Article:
Nest, in coniferous trees, fifteen to twenty feet from the ground. Eggs, white, tinged with greenish, and finely speckled about the larger end with brown.

The Bay-breasted Warbler, as a migrant, is not uncommon in the Hudson Valley and in western Massachusetts, but is generally very rare in eastern New England, where it occurs, as a rule, only when there is an unusually heavy migration of warblers. It passes north in the middle of May and returns in September. It breeds commonly on the high mountains of northern New England and in the extensive coniferous forests of northern and eastern Maine. The song of the Bay-breast suggests somewhat that of the Black and White Warbler, or the short form of the Redstart's song.

This is the only warbler that has a chestnut crown, throat, breast, and sides; the Yellow Red poll has a chestnut crown and slight streaking of chestnut on its yellow under parts; the Chestnut-side has a narrow stripe of chestnut along the sides, but a yellow crown and a white throat. In September a few Bay-breasts pass through eastern Massachusetts, and a larger number through the Hudson Valley. They now resemble the immature Black-poll Warblers so closely that only a trained eye can distinguish them. The buffy tinge over the under parts, the buffy under tail-coverts, and occasionally the tinge of reddish brown along the sides are their distinguishing marks.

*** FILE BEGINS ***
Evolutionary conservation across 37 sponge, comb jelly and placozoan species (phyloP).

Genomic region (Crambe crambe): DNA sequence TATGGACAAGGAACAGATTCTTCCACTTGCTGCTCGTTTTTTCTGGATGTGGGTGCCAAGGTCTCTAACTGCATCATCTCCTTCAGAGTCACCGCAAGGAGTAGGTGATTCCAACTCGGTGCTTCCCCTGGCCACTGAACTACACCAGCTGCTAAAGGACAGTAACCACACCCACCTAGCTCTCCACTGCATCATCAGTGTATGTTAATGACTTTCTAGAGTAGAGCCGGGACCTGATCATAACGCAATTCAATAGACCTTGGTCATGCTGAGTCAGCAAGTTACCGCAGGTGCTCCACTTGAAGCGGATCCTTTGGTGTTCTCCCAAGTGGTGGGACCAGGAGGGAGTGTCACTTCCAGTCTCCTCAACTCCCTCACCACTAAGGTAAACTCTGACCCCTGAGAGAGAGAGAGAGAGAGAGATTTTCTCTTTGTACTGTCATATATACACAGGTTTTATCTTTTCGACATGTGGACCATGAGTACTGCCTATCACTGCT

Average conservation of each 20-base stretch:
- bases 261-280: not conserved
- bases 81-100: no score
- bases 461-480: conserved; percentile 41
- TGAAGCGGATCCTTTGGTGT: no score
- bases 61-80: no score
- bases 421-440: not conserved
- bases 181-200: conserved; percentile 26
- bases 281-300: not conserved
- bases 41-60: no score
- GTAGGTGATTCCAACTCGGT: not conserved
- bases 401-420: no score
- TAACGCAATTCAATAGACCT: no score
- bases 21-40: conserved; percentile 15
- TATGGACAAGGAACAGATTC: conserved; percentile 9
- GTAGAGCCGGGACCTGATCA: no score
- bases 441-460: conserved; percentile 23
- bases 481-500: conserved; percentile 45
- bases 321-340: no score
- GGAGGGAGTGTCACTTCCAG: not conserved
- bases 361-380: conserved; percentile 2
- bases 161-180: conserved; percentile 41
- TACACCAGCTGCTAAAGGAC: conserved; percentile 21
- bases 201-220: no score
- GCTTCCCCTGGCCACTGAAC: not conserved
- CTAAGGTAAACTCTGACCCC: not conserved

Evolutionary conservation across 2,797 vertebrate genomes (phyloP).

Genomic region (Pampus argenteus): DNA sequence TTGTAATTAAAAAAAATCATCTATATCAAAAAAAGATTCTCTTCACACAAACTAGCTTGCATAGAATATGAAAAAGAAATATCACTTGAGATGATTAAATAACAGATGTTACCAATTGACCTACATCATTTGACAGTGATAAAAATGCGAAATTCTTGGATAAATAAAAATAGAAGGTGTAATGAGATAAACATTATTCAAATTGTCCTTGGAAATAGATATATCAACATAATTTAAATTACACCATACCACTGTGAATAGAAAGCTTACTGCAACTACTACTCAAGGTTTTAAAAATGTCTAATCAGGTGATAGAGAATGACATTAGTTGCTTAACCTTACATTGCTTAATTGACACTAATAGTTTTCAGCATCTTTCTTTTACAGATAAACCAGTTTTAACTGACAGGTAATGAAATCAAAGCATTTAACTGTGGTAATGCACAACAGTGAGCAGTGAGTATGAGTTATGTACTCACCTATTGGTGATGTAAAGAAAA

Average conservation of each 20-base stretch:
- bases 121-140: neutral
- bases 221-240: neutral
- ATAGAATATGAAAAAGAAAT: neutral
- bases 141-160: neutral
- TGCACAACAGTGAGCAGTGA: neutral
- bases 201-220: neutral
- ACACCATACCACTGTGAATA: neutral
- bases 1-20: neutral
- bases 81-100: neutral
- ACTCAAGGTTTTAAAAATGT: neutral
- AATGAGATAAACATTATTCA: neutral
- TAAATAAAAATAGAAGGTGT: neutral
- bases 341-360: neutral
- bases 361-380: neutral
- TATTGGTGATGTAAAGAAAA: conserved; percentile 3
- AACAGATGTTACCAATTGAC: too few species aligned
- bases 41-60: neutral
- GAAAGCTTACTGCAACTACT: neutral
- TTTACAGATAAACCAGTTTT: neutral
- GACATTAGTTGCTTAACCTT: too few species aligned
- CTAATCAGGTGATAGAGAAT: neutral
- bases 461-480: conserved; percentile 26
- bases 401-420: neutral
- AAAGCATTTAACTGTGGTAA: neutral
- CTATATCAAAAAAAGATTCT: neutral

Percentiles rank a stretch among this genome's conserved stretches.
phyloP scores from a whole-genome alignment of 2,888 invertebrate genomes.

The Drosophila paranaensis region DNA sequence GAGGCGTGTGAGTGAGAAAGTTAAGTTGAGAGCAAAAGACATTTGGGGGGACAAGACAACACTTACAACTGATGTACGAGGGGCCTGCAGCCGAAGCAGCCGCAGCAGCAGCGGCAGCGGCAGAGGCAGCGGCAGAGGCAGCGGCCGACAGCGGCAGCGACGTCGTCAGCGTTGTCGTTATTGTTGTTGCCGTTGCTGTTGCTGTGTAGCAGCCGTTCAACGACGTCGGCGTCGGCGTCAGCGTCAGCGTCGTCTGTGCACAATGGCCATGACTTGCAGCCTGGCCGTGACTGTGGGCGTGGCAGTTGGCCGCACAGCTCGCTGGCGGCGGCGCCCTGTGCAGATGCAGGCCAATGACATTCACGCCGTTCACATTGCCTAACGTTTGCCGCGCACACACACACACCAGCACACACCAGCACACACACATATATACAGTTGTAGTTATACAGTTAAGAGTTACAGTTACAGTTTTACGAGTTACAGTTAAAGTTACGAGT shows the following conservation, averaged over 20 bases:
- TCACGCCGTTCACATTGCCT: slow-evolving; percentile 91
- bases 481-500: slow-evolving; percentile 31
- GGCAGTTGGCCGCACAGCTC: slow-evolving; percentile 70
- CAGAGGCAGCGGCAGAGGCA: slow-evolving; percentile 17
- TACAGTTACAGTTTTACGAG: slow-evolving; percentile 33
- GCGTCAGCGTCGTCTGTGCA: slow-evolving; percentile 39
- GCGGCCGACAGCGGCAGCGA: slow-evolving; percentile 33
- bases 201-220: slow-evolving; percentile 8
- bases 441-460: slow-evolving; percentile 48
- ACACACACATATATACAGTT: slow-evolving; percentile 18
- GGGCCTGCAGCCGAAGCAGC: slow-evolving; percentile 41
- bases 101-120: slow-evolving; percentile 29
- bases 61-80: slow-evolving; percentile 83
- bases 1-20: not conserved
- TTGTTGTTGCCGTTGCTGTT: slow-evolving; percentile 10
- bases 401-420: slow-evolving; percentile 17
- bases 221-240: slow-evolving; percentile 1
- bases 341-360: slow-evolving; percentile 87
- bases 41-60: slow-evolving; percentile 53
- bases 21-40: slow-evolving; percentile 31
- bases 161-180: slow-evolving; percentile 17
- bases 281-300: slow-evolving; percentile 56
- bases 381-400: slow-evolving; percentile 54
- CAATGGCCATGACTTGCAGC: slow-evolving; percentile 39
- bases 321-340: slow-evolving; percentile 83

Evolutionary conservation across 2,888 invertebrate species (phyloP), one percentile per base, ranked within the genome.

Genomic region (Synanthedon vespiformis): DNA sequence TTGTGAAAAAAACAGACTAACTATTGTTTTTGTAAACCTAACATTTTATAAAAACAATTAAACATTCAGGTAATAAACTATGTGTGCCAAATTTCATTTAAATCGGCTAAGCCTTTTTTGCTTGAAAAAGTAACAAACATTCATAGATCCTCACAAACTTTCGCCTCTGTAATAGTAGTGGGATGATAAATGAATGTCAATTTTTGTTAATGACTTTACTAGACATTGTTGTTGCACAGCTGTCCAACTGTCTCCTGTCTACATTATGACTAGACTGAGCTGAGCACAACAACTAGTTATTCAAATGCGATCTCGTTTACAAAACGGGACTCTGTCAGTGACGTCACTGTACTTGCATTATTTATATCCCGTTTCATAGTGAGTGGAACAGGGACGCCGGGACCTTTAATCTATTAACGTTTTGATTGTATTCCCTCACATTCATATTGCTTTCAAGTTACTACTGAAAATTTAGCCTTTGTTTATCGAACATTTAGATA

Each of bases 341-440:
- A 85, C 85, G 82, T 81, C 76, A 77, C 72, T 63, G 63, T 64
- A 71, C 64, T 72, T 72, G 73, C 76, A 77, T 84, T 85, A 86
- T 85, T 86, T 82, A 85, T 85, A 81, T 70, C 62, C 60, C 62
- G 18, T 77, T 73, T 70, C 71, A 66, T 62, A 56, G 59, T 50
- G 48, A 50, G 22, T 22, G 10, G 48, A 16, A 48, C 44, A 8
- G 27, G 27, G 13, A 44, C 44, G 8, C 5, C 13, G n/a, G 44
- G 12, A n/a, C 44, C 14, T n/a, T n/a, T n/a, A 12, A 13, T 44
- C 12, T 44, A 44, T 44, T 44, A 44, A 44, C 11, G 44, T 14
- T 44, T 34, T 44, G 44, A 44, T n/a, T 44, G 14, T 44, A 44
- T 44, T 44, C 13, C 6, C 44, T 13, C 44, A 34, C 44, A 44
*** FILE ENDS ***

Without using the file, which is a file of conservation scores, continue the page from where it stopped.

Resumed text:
CHESTNUT-SIDED WARBLER. Dendroica pensylvanica [Setophaga pensylvanica]

5.14 in.

Ad. ♂.– Top of head yellow; back in strong light of a greenish tinge, streaked with black; wing-bars yellowish; cheeks white; sides of throat black; a narrow stripe of chestnut-red along the sides of breast and belly. Ad. ♀.— Similar, but duller. Im.— Entire upper parts yellowish-green; wing-bars yellowish; under parts white.

Nest, in a low, slight bush, often a blackberry or a raspberry. Eggs, white, speckled, chiefly about the larger end, with reddishbrown.

The Chestnut-sided Warbler is a common summer resident of New York and New England, but is less common in the lower Hudson Valley than farther north. It arrives early in May and stays till the end of September. fers dry roadside thickets or clearings, and though its song closely resembles that of the Yellow Warbler, the two species are so rarely found breeding in the same kind of country that one will not often confuse their songs. The singer in the dry scrubby thickets is nearly always the Chestnut-side, while the bird of the streams and cultivated land is the Yellow Warbler.

Each of these two warblers commonly has two quite distinct songs, one strong and incisive, the other feebler and less piercing. The sharp incisive song of the Chestnut-side ends with a phrase which has suggested the rendering, Very, very glad to meet you. The loose or feeble song has so little character that it is hard to learn.

The yellow crown of this bird, and the white throat, breast, and belly make it easy to recognize, even if the narrow line of chestnut is not at first seen. The yellowish wing-bars of the young, and their greenish-yellow backs, and white, unstreaked under parts, distinguish them from other young warblers.


Chestnut-sided Warbler